This is the house that steel built. In 1970, U.S. Steel Corp opened this 70-story building at 600 Grant Street as its headquarters, calling it the U.S. Steel Building. Although no longer the owner of the building, U. S. Steel is still one of the largest tenants occupying it. UPMC now has its headquarters in the building, hence the UPMC logo atop the building. During the holiday season, The Pittsburgh Creche is located in the surrounding Steel Plaza and attracts thousands of visitors to view this amazing and unique display.
The Steel Building has undergone several name changes over the decades. With a recent name change, it lost a letter. Which of Mr. Rogers’ feathered friends is speculated to have taken it?
Proceed along Grant Street for several blocks until you come to 436 Grant Street on the left, which is the Courthouse.
6. The Allegheny County Courthouse & Jail
This imposing building and jailhouse was designed by noted Boston architect Henry Hobson Richardson. It was the location for a scandal that was eventually featured on the silver screen. Mrs. Soffel, the 1984 movie that starred Mel Gibson and Diane Keaton, relates the early 20th Century escape from this jail by the Biddle Brothers, who were aided by the warden’s wife, Kate Soffel. The jail officially closed in 1995. The complex is bordered by streets named for the city’s founding fathers: John Forbes (Forbes Ave), James Grant (Grant Street), and James Ross (Ross Street).
What is Allegheny County Courthouse and Jail’s CONNECTION with Venice?
Go back to Grant Street and head further down to 436 Grant Street, to the City-County Building.
7. The City-County Building
This building is the seat of government for the city of Pittsburgh, and it also houses Allegheny County and Pittsburgh government offices. Outside the building is the statue of Mayor Richard Caliguiri, who served as the city’s mayor from 1977 until his death in 1988. Also, the steps of the building have featured in many movies.
Mayor Caliguiri died from a rare disease, Amyloidosis. Only 12 years later another CASE of Amyloidosis was diagnosed in another prominent politician that took his life. Who was the other politician?
Walk back up Grant Street in the direction from which you came until you come to Fifth Avenue. Turn left onto Fifth Avenue and walk until you come to Smithfield Street. At the corner of Fifth Avenue and Smithfield Street, look up, and you will find the Kaufmann’s Clock, one of Pittsburgh’s most beloved landmarks.
8. Kaufmann’s Clock
In 2013, this clock celebrated 100 years of presiding over this corner. The site of the former Kaufmann’s Department Store, the building is under construction for future apartments, but for decades, people coming to town would use the venerable landmark as a meeting place, hence the phrase “Meet you under the Kaufmann’s clock.”
It may sound CORNY but when the clock was refurbished in 1987, there was so much dirt and grime, nothing the specialists used seemed to work. At last, 1,000 pounds of what material was used to finally clean it?
From under the clock, cross Fifth Avenue and continue down Smithfield Street until you arrive at Sixth Avenue. Turn left onto Sixth Avenue where you will find William Penn’s Land.
9. William Penn’s Land
This part of the city originally came from land grants from the family of William Penn, who founded Pennsylvania. On this street, you will find two of the city’s most interesting churches: Trinity Cathedral and First Presbyterian Church of Pittsburgh. In 1787, this land, which had been used as a burial ground by the Native Americans, the French from Fort Duquesne, and the British from Fort Pitt, was given to representatives of the Episcopal and Presbyterian churches. At 328 Sixth Avenue is Trinity Cathedral, and at 320 is the First Presbyterian Church of Pittsburgh. Trinity Cathedral was where Pittsburgh composer Stephen Foster worshipped. In the churchyard between the two houses of worship lies the burial ground. It is estimated that 4,000 people were buried in this plot of land. Among the many notable people laid to rest there are Red Pole, the Shawnee nation chief, and Dr. Nathaniel Bedford, the city’s first doctor and founder of the University of Pittsburgh.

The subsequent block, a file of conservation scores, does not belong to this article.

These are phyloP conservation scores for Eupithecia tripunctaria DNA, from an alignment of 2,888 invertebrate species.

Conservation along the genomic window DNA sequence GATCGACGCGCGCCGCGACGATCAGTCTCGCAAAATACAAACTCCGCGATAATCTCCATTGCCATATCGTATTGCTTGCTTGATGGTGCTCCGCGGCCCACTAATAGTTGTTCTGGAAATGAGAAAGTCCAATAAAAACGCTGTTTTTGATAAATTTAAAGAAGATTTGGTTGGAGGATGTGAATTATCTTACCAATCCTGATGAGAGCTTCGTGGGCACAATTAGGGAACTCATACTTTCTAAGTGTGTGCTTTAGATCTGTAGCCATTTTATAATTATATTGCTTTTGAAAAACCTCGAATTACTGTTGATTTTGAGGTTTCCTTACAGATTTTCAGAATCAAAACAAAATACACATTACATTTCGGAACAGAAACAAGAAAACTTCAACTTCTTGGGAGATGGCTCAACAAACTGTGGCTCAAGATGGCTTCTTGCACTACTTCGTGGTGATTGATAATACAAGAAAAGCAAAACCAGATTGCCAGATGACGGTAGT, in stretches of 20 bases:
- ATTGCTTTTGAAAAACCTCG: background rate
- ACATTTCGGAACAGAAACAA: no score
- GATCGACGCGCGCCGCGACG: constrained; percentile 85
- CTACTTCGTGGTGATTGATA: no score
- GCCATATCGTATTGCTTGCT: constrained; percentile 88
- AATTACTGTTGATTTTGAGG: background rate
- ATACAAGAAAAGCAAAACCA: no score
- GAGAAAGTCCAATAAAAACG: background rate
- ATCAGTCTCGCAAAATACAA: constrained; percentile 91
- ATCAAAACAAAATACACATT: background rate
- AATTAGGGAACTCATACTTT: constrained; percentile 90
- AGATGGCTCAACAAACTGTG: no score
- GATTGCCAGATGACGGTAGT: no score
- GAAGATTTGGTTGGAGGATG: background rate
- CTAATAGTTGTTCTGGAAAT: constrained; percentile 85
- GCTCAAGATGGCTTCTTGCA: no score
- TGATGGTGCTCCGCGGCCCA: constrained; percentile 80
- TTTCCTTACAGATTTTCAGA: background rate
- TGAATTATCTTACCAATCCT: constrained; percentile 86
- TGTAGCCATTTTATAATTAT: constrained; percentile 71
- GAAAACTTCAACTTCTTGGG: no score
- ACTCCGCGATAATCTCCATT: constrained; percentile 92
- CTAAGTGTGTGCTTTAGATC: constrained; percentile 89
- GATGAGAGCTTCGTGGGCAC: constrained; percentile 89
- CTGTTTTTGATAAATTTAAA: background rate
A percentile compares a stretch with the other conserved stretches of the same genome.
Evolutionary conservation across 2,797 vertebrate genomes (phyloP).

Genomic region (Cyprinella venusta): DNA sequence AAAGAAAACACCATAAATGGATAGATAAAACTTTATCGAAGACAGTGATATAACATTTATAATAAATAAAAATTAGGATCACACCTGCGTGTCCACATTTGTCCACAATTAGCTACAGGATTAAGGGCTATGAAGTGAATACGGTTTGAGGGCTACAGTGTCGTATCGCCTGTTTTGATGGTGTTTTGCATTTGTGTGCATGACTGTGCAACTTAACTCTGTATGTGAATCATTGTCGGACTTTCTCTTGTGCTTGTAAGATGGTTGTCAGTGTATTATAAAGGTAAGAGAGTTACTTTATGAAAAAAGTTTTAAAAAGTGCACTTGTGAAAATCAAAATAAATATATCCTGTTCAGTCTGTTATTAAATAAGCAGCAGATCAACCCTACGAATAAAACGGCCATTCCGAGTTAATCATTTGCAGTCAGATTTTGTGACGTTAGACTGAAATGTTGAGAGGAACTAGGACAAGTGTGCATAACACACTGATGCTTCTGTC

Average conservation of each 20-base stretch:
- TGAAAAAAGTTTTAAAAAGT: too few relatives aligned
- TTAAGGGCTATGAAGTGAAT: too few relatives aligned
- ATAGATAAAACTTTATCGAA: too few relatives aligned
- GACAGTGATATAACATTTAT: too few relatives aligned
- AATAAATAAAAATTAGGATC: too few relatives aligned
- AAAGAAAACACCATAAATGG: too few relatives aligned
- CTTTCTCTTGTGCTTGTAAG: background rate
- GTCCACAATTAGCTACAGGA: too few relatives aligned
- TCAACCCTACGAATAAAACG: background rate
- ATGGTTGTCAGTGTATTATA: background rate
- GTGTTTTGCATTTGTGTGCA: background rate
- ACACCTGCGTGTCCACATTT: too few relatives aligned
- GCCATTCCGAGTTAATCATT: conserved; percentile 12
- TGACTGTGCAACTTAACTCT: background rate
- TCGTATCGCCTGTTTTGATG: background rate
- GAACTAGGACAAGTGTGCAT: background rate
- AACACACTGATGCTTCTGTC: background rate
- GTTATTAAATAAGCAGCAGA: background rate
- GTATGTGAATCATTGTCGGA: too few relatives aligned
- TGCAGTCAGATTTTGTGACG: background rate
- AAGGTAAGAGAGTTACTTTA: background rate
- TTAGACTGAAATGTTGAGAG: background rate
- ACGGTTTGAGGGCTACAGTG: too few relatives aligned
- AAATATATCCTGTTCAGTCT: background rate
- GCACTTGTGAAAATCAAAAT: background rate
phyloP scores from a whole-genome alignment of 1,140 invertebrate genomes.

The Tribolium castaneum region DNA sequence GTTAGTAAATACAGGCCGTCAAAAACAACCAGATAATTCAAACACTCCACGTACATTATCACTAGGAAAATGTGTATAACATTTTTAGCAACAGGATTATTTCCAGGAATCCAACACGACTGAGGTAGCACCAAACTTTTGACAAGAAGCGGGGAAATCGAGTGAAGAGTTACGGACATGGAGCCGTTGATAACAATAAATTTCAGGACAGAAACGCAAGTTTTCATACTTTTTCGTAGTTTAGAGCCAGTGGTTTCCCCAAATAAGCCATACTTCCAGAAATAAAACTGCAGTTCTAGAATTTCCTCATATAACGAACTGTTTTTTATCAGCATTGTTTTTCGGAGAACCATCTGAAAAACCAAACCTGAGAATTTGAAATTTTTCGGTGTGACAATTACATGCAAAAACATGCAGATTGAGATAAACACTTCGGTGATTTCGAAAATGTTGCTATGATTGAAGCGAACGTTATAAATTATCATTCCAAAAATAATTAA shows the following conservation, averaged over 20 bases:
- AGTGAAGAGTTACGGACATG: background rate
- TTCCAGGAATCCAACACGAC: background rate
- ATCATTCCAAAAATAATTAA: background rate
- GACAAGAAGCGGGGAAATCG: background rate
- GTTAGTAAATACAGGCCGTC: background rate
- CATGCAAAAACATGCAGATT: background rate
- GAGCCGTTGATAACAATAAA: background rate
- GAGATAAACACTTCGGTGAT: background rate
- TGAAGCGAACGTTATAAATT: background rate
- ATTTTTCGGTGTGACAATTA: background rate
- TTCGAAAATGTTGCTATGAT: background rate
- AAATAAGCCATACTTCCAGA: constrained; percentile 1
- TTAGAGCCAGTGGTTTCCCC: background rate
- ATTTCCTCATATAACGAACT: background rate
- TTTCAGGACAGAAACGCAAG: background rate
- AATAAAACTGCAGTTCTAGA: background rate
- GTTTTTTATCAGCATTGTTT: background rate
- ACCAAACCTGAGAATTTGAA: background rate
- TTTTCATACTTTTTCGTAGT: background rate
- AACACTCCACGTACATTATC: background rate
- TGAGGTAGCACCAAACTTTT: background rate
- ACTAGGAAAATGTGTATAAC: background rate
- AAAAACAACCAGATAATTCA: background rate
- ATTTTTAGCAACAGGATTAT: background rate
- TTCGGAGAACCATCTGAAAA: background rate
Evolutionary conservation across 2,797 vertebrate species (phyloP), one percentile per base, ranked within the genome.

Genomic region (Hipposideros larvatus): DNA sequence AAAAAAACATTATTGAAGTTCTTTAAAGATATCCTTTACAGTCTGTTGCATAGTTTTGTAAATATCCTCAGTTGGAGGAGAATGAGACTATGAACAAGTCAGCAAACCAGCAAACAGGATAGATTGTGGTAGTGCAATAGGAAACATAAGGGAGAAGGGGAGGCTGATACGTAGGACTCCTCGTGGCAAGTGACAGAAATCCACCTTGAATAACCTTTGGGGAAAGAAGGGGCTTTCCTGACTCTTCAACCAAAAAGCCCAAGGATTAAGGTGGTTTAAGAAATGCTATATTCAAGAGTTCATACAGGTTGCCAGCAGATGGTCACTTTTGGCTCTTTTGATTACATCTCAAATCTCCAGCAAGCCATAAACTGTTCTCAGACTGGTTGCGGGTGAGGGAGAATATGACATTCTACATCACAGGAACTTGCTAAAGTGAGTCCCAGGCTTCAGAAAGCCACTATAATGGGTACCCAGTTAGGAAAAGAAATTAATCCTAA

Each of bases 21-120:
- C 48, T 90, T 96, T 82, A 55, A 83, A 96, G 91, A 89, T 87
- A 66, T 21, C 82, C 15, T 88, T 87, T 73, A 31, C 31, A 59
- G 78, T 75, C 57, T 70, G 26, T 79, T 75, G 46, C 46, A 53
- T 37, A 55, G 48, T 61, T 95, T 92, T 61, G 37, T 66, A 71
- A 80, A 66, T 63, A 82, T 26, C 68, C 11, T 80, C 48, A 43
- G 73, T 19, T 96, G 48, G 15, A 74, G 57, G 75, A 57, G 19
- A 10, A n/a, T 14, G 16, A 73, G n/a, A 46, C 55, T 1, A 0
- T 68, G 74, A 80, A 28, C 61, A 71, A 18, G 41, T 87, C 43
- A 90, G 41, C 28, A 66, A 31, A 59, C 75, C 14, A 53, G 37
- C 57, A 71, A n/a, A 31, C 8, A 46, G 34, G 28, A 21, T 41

Thirteen of the 14 stained-glass windows in the sanctuary of First Presbyterian Church were designed and installed by a famous artist who shares a name with which 80’s pop singer, and we don’t mean Debbie Gibson.
Proceed down Sixth Avenue to Wood Street. Turn left onto Wood and walk three blocks until you arrive at Forbes Avenue. Turn right onto Forbes and continue until you come to Market Square.
10. Market Square
What piazzas are to Italians and plazas to the Spanish, Market Square is to Pittsburgh. Since the late 1700’s, this open space in the city has been a hub. It has received more makeovers during the decades than a Hollywood star, but today, it is home to historic restaurants and new ones as well. It is a great place to hang out or grab a bite to eat after all of this walking. The Original Oyster House, at 20 Market Square, has been in operation since 1870 and is the oldest bar and restaurant in Pittsburgh. Pittsburghers love fish sandwiches, and this is where that love affair began.
We’re not trying to MILK these questions, but when eating at the Original Oyster House, what traditional beverage was first served as an alternative to alcohol during Prohibition?
Return to Forbes Avenue and continue out of Market Square until you come to Stanwix Street. Cross Stanwix and turn left onto Liberty Avenue. Walk past Gateway Center, and at some point, cross Liberty Avenue onto Commonwealth Place and the entrance to Point State Park.
If you started the tour at No. 1, The Point, this concludes the tour (but feel free to take the loop again).
- The Blockhouse
- Anthony O’Reilly, for whom the theater is named, was once the CEO and Chairman of the H. J. Heinz Company
- Mike Feinberg Company
- The Ferris Wheel, constructed by Pittsburgh engineer, George Ferris.
- The building’s name was changed in 1988 to the USX Tower to reflect U.S. Steel’s new corporate identity. In 2002, it was renamed, once again, to the U.S. Steel Tower. There is no truth to the rumor that X, Mr. Rogers’ friend the Owl, took the letter and is hiding it in his oak tree.
- The courthouse is connected to the jail by the Bridge of Sighs, which was modeled after the one in Venice that connected the Doge’s interrogation rooms to the prison. Both enclosed bridges have windows that afforded prisoners their last glimpse of freedom. They were said to “sigh” at their loss.
- Pennsylvania Governor Robert Casey died in 2000 from Amyloidosis too.
- Ground corncobs were blasted under high pressure to clean it.